Common mistakes businesses make when it comes to their cybersecurity culture


We all desperately want to believe it won’t happen to us. However, cyber threats are everywhere and on the rise. According to data released this past January from Check Point Research (CPR), global cyberattacks increased by 38% in 2022, compared to 2021. In this same blog post you will find a chart that shows the Industry by Sector and how they were affected. Insurance and Legal firms saw an average weekly increase of cyberattacks by 47%!

We are collectively facing a situation where the players are getting smarter; particularly if you factor in the potential of AI. It’s no longer enough to simply warn your employees to not open any suspicious looking emails or texts.

So what do we mean by cybersecurity culture? When a firm or organization embraces the path of empowerment through education for their cybersecurity training, they are building an environment where their staff becomes a front-line of defense against cybercrime.

Avoiding these pitfalls will bolster that environment:

Thinking cybersecurity training is a one-and-done task.
The cybercriminals are evolving and so must your strategies. It’s no longer enough to take a phishing quiz and tick it off in your HR portal that your employees are cyber trained. Multiple sources of information, in a variety of delivery styles will nurture your staff’s awareness and keep your business secure.

Repurposing old tools
For your training program to be successful, avoid delivering dry, out-of-date content that your employees will likely not engage with. Instead, provide timely, informative, and relatable training. Make use of platforms and tools that use interactivity for a more immersive and personalized learning experience that your team can identify with.

Prioritize behavior outcomes over activity measurement
It is important to focus on measuring behavior outcomes as opposed to how many phishing simulations they passed. Your training program’s metrics should be deeper than just checking the completed box.
This shift in focus will show you the relationship your employee has, with the knowledge they have gained, and how they actively put it to use daily.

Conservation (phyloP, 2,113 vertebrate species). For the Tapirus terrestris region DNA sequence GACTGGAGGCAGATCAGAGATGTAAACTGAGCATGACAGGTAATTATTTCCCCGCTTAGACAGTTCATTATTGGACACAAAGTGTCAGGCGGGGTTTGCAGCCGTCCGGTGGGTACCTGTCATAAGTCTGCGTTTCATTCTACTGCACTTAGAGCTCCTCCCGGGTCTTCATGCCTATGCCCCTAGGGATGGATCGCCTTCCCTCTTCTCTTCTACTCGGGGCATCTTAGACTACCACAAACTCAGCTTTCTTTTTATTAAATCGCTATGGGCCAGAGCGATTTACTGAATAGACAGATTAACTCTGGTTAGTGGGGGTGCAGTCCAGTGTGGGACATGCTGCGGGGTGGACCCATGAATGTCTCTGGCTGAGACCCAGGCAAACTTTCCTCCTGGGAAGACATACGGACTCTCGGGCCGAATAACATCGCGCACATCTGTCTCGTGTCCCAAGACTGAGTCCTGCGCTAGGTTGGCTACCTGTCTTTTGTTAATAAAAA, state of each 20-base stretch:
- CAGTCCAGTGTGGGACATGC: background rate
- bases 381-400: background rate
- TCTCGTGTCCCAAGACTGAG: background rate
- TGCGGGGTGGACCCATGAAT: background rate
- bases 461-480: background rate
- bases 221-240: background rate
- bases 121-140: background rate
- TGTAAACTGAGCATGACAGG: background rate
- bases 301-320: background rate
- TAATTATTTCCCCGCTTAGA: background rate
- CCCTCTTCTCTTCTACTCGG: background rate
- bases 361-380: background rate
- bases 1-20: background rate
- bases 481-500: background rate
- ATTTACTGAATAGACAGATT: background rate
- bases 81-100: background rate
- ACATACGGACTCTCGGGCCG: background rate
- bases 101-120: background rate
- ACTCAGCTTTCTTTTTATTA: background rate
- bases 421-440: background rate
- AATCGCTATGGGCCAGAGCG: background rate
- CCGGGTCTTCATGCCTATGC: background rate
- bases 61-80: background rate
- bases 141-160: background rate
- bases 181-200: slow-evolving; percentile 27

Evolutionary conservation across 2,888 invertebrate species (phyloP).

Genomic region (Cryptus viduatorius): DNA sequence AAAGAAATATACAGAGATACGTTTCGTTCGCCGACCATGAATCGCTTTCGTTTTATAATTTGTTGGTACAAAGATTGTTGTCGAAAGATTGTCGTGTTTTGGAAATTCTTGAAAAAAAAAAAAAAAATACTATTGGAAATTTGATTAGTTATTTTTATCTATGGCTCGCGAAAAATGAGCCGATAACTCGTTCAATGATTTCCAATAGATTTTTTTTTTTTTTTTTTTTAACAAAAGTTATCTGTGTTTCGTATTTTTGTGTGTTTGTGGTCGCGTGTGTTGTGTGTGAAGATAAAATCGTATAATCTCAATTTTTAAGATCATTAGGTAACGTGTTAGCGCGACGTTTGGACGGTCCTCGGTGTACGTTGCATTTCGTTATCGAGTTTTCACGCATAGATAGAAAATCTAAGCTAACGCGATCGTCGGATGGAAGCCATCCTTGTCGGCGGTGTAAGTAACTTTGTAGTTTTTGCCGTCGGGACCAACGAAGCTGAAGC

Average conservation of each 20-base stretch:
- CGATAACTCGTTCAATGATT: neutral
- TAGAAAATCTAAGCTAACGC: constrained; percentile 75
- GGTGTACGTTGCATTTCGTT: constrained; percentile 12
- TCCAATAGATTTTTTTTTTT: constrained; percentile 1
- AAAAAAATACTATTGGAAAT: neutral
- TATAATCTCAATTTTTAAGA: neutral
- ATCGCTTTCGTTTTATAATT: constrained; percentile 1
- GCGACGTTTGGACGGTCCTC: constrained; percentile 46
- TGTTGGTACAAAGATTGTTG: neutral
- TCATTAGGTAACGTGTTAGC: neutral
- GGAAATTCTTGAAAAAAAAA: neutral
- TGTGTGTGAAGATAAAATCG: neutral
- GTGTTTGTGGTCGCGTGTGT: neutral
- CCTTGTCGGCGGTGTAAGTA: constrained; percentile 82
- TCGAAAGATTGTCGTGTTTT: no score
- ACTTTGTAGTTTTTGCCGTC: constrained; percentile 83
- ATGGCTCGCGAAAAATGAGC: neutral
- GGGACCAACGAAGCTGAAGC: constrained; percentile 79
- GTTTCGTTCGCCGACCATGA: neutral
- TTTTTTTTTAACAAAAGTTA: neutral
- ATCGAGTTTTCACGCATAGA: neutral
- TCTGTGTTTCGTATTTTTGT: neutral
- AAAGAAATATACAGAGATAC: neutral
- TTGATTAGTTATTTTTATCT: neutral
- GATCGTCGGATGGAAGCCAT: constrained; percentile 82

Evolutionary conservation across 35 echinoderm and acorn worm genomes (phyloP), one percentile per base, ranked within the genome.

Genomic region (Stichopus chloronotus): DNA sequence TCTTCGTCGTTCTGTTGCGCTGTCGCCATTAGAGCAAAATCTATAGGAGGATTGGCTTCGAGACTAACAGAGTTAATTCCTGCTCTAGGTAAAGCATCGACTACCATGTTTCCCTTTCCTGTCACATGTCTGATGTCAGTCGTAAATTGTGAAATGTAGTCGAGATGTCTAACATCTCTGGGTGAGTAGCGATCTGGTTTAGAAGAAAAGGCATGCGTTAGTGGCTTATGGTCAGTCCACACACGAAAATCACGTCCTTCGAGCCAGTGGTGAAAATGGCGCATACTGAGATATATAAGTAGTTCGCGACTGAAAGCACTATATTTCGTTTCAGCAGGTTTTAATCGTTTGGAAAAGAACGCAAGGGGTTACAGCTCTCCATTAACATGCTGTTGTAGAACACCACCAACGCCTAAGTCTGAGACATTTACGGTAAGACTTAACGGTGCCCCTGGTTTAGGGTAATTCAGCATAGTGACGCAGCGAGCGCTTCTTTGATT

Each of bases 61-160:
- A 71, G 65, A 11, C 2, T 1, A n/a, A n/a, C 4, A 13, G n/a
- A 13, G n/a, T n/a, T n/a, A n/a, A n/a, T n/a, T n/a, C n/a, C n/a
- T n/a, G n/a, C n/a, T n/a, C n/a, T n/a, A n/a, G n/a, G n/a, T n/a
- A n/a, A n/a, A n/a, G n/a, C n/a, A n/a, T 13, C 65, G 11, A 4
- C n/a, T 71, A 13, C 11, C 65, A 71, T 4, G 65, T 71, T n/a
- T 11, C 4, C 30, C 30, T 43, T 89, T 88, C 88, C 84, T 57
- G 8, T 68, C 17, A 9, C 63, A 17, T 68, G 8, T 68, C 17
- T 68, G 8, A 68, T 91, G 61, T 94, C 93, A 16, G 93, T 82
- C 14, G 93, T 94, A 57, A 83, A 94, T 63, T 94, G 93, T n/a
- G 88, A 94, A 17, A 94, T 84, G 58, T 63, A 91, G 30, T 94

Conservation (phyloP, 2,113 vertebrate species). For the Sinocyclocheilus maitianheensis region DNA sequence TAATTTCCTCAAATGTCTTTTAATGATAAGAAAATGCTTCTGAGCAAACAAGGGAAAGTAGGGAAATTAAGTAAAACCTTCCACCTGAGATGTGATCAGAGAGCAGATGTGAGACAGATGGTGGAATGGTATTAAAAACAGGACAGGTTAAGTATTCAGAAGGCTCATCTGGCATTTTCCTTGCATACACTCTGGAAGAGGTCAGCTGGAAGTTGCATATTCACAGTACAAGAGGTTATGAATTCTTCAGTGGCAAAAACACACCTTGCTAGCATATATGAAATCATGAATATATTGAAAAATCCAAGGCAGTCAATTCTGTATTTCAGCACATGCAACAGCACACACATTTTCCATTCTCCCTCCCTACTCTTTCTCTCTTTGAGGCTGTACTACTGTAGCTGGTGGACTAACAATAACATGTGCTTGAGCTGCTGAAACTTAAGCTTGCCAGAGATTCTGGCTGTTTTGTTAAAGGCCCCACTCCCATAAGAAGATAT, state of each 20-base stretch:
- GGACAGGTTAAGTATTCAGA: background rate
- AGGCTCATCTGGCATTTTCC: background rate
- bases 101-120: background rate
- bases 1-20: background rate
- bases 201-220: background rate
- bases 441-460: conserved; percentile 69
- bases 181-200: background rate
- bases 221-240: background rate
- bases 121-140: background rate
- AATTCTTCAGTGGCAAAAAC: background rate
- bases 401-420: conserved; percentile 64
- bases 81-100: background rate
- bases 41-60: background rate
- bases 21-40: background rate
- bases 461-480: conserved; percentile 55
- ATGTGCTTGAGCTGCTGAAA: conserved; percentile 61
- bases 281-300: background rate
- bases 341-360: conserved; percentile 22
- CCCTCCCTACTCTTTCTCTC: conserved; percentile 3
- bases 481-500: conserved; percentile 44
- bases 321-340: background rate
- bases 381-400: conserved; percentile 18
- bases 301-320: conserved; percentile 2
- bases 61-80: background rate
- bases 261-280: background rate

Finger pointing and no accountability.
Your staff will grow and improve if you approach security training as an opportunity for learning. With empowered employees they will take accountability for things they know they could have avoided. In the same way they will feel confident that their employer has their back when it was something out of their control. Encourage a team mindset, emphasizing that it is everyone’s job on the team to be in the know when it comes to cybersecurity.

Leadership needs to be part of that team
The tone for your security training program should come from the C-Suite on down.
There needs to be participation and visible support to show staff that security is a high priority.
Employees will respond better when they know their leadership team are champions of the cause and walk the talk.

Trying to do it all alone
A comprehensive training program can pose a challenge to develop and deliver if you are trying to do it all yourself. If you are unsure where to start, contact a managed IT service provider who have options for cybersecurity training. For example, PACE Technical’s Technology Consultants can share their expertise and guide you on the products needed to create an effective program.

You can do this!

It is totally possible to establish a robust, cybersecurity-aware culture in your firm or business.
Whether your current program needs revitalizing, or you are starting from scratch, PACE Technical’s team of experts and technology consultants have a plan for you.

To get started download our checklist “How Strong is Your Cybersecurity Culture?” and assess if you are on the right track. Put a plan in place today to protect your firm or business from the cybercriminals of tomorrow.